A NEW Q fever vaccine for humans is at least six years away and further funding is needed to facilitate development research, according to a leading researcher into the debilitating disease.
Q fever is an acute or chronic disease caused by the rickettsial-like bacillus Coxiella burnetii. Acute disease causes sudden onset of fever, headache, malaise, and interstitial pneumonitis.
It is spread to humans from cattle, sheep and goats and a range of other domestic and wild animals, and vaccination campaigns are regularly held across Australia.
The New South Wales Government last month said it will invest $200,000 on research into an improved vaccine for Q Fever and $275,000 into an education campaign. The new research funding will assist the Australian Rickettsial Reference Laboratory, working with the Elizabeth Macarthur Agricultural Institute at Camden, to develop an improved vaccine.
The current vaccine is not suitable for people aged under 15 and requires screening to prevent severe reactions in those who have had previous exposure to Q fever.
Microbiologist and Australian Rickettsial Reference Laboratory medical director Dr Stephen R. Graves said the laboratory has been working on a new human Q fever vaccine for the past five years.
“The vaccine has been designed based on our knowledge of the structure of the bacterium and the human immune response to it.
“The intellectual property associated with the new vaccine has been granted a provisional patent,” he said.
Dr Graves said funding was now being sought to carry out a further three years study of the new vaccine in guinea pigs. These are the best laboratory animals for this work as they develop acute Q fever similar to humans when infected with Coxiella burnetii, he said.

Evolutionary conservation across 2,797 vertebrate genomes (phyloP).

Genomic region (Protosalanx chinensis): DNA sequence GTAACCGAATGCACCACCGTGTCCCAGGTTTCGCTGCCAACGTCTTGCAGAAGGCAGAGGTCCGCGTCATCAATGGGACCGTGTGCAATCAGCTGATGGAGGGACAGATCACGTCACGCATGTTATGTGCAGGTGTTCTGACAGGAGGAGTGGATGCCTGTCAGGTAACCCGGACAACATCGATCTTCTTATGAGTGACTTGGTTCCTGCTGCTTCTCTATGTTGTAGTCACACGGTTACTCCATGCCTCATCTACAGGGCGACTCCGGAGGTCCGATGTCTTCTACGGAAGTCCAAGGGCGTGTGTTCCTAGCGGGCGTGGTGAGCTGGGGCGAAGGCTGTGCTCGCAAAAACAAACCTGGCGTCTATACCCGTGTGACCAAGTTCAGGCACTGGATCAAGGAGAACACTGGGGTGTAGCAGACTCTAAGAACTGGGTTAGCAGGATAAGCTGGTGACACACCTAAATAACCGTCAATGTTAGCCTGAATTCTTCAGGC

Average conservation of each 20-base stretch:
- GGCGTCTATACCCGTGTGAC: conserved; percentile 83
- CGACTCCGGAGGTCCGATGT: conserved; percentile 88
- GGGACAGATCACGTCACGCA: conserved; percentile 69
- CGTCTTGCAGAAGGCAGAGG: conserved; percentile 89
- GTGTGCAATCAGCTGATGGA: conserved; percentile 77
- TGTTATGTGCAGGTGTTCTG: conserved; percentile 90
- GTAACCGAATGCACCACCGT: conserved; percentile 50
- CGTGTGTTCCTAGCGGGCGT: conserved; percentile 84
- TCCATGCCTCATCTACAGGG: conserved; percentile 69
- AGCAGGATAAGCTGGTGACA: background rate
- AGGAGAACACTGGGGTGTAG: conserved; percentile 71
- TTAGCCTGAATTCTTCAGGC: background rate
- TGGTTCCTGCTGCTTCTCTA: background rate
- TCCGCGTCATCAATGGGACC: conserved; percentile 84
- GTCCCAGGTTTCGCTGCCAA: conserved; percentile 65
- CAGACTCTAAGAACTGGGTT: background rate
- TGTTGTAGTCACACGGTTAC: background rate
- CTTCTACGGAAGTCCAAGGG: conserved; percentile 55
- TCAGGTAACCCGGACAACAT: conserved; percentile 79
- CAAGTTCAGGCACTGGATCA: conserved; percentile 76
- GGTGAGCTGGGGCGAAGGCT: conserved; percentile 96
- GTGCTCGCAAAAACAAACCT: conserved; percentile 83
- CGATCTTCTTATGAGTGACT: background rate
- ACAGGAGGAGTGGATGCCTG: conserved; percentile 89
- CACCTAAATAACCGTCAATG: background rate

“We expect to be doing this work at the Elizabeth Macarthur Agricultural Institute (EMAI) in Menangle, NSW, part of the NSW Department of Primary Industries.
“An agreement between DPI and ARRL is currently being drawn-up,” he said.
“We need to use their PC-3 facilities to grow the bacterium to make the vaccine and to infect experimentally vaccinated guinea pigs to test the vaccine’s efficacy.”
Dr Gaves said a minimum of $500,000 was needed for vaccine testing and although welcoming the NSW Health Department’s $200,000 contribution, it will only go part way towards the research costs.
“Once we know for sure that the new vaccine works in guinea pigs and is safe in previously-exposed guinea pigs, then we will go into phase 1 human trials.
“Further funding will be required for this,” he said.
“Our preliminary studies, conducted in Newcastle, suggest that the vaccine is effective and safe in guinea pigs, but we need more and better data.
“This new human Q fever vaccine would not require patients to be pre-tested, so no blood or skin test will be required prior to vaccination, unlike the situation with Q-VAX,” Dr Graves said.
“The new human Q fever vaccine is at least six years away.
“I don’t know where the other $300,000 will come from at this stage,” he said.
“There is definitely a need for industry pressure to help.”